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Simple Changes Helping California Small Businesses and Entrepreneurs





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It's not easy doing business in California.

In order to be successful, business owners must overcome many challenges, one of which is dealing with California's complicated tax system. Whenever a business owner gets caught in a tax trap, it undermines the economic growth and job creation we so desperately need to extend prosperity to more regions of our state.

That's why I've been working with my fellow board members to make changes at the Board of Equalization aimed at assisting small business owners and entrepreneurs. Our goal is to make life easier for taxpayers, freeing up time and money for better use. I'm pleased to report we're making progress.

For example, thanks to a newly amended regulation, the process of buying lunch or dinner from your favorite food truck just got a little easier.

Our recently revised regulation saves food truck operators the hassle of charging their customers a different sales tax rate as they drive from city to city. The regulation, which became effective on July 1, presumes sales tax is included in the price of taxable items if the retailer hasn't added it separately.

This change will make life a bit simpler for California's fast-growing mobile food industry and more convenient for their customers, too.

Andrew Blaskovich, owner of Drewski's Hot Rod Kitchen, a popular food truck in the Sacramento area, agrees saying the new regulation will "allow us to speed up the process and in turn make more money for our businesses and the state while freeing up more time for our consumers."

The new food truck regulation is not the only area where the Board has been working to make life easier for California taxpayers.

Prior to this year, most new businesses were forced to turn over anywhere from $2000 to $50,000 of their own money as "security" before they could make a single legal taxable sale. This "security" was held just in case a business might be unable to pay its taxes during its first three years of operation.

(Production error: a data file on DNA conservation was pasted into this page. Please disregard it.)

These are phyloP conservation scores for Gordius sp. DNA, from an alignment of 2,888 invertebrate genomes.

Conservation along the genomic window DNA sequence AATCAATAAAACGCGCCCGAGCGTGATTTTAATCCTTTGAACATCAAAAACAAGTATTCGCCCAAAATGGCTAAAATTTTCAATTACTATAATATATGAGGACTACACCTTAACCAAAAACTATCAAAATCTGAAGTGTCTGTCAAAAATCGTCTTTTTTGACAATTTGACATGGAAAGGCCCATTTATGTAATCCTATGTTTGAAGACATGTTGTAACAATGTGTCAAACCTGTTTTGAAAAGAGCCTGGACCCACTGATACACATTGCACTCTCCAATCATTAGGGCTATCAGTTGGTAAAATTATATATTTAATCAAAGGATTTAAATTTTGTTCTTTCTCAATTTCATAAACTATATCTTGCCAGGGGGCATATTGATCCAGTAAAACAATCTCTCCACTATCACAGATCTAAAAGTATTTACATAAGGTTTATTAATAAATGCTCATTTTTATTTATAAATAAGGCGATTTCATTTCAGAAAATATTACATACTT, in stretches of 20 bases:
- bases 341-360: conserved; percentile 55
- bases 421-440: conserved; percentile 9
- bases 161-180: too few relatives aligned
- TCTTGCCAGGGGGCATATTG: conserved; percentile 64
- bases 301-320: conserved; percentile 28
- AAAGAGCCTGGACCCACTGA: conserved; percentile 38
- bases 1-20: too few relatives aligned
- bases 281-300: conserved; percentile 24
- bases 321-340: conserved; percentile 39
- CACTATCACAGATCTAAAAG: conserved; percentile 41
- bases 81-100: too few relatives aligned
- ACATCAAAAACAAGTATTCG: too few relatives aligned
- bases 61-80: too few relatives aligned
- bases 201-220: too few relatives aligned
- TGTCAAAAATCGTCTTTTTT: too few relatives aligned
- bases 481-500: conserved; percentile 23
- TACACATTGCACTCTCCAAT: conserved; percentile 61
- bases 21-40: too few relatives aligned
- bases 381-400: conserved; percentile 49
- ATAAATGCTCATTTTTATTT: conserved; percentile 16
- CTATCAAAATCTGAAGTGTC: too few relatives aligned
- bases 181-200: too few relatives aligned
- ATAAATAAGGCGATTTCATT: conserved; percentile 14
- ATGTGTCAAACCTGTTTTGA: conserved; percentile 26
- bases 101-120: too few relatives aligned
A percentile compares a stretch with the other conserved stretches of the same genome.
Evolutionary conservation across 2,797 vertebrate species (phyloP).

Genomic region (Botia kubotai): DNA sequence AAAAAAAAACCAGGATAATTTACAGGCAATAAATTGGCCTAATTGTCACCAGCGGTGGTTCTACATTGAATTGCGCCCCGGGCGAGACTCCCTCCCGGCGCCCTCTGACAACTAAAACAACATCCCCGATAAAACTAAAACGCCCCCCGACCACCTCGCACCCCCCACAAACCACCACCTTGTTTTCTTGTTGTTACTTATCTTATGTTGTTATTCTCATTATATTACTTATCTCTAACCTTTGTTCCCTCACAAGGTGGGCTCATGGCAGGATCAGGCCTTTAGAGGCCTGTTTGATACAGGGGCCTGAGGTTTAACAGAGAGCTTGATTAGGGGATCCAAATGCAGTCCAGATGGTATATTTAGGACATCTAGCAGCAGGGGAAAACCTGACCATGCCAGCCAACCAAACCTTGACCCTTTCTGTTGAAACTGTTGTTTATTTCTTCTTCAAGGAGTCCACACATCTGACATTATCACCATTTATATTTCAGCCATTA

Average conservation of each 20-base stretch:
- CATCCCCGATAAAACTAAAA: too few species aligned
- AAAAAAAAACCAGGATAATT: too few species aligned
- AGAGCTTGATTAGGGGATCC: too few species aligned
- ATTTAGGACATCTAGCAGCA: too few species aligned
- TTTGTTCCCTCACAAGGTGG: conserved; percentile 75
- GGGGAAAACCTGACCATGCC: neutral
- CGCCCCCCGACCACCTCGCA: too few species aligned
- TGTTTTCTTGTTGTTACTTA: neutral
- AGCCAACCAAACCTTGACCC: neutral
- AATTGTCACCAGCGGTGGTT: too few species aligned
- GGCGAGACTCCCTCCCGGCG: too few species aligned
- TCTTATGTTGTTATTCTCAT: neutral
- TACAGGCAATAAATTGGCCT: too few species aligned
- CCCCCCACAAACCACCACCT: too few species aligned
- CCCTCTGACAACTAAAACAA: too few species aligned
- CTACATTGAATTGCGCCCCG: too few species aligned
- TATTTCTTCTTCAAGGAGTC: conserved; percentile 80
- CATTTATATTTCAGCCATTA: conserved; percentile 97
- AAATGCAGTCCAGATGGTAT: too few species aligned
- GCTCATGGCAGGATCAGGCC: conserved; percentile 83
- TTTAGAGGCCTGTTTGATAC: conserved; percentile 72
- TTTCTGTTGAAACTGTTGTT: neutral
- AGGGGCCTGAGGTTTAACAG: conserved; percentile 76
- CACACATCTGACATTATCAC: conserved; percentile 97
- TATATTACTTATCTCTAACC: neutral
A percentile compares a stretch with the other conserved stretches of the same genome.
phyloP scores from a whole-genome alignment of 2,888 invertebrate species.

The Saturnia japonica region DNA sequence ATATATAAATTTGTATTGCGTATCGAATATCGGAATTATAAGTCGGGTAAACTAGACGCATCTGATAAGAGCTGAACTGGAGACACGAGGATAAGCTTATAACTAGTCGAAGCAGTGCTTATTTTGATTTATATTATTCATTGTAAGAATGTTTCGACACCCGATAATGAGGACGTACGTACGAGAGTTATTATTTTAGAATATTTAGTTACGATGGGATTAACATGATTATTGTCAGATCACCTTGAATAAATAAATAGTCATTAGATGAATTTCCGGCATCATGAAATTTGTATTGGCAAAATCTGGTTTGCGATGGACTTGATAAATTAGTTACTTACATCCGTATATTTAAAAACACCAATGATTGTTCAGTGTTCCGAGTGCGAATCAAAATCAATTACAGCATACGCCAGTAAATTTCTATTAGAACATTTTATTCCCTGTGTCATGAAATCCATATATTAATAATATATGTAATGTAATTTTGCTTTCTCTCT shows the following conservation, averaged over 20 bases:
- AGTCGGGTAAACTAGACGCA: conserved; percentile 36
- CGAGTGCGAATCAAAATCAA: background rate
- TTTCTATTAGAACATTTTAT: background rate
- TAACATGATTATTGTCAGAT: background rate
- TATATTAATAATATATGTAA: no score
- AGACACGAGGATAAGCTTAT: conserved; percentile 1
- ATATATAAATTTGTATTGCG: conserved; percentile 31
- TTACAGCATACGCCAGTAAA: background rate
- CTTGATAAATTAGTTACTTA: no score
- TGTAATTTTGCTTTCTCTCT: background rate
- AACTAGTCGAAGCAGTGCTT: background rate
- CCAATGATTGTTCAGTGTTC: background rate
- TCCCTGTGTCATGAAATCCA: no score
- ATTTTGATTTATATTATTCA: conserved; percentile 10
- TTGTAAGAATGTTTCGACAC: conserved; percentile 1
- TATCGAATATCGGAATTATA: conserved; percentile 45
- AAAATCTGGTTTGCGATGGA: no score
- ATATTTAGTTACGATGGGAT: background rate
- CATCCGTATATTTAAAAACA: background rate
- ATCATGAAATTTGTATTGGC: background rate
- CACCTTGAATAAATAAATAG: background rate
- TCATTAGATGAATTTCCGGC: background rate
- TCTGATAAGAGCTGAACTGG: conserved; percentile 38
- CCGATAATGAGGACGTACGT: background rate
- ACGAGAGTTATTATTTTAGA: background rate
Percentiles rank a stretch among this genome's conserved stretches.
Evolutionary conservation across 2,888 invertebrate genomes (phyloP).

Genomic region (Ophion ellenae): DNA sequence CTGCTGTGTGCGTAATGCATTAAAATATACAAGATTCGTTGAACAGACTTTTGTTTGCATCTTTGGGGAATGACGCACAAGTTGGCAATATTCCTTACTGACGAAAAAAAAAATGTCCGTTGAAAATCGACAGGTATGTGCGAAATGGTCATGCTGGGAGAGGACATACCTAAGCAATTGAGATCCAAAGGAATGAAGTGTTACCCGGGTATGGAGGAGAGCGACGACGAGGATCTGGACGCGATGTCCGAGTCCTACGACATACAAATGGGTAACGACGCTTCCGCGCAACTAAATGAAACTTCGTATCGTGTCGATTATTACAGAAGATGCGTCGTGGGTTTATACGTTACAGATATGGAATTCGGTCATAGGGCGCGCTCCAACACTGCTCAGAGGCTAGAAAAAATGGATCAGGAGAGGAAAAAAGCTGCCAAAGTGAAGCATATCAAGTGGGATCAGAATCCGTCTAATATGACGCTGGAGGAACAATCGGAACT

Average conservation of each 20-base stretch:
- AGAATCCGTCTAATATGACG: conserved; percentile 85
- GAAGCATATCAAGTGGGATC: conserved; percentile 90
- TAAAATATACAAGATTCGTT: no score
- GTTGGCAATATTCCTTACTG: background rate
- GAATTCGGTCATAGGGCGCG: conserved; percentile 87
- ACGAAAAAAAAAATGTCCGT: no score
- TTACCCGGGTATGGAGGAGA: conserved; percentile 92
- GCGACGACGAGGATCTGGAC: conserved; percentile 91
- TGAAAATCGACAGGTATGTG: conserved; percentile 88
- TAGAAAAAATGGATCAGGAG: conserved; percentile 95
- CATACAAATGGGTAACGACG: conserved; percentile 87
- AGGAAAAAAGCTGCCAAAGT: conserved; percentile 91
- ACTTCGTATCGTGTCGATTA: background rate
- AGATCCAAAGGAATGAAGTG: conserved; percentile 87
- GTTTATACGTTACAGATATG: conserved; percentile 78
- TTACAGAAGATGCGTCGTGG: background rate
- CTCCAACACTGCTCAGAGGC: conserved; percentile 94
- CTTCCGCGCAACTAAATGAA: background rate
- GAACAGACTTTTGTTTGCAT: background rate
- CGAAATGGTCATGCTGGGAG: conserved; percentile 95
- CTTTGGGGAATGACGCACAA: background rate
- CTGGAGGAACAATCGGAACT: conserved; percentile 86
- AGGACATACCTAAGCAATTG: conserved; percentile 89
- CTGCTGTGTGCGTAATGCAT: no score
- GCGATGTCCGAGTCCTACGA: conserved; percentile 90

Of course, no one in government stopped to think about whether shaking down new businesses for thousands of dollars would help them be successful.

I took a close look at the program and found it didn't make sense for taxpayers or the state. At my urging, the Board of Equalization voted in December 2013 to end its long-standing security policy.

Nearly 100 million dollars worth of security have been returned to businesses so far this year and new businesses no longer have to deal with this onerous practice.

The Board has also worked on making its online presence friendlier to taxpayers. The Board of Equalization has redesigned its website to make information easier to find and has recently added new industry guides-helpful webpages that provide relevant tax information for specific businesses.

In addition, business owners can now use our website to quickly and easily register for a new permit, file a return, make a payment, verify a permit, submit time extension requests and even request relief from penalties and interest.

By enacting common sense changes, harnessing technology, and eliminating burdensome programs, the Board of Equalization is striving to help small business owners and entrepreneurs achieve success.


George Runner represents more than nine million Californians as a taxpayer advocate and elected member of the State Board of Equalization. For more information, visit http://boe.ca.gov/Runner.



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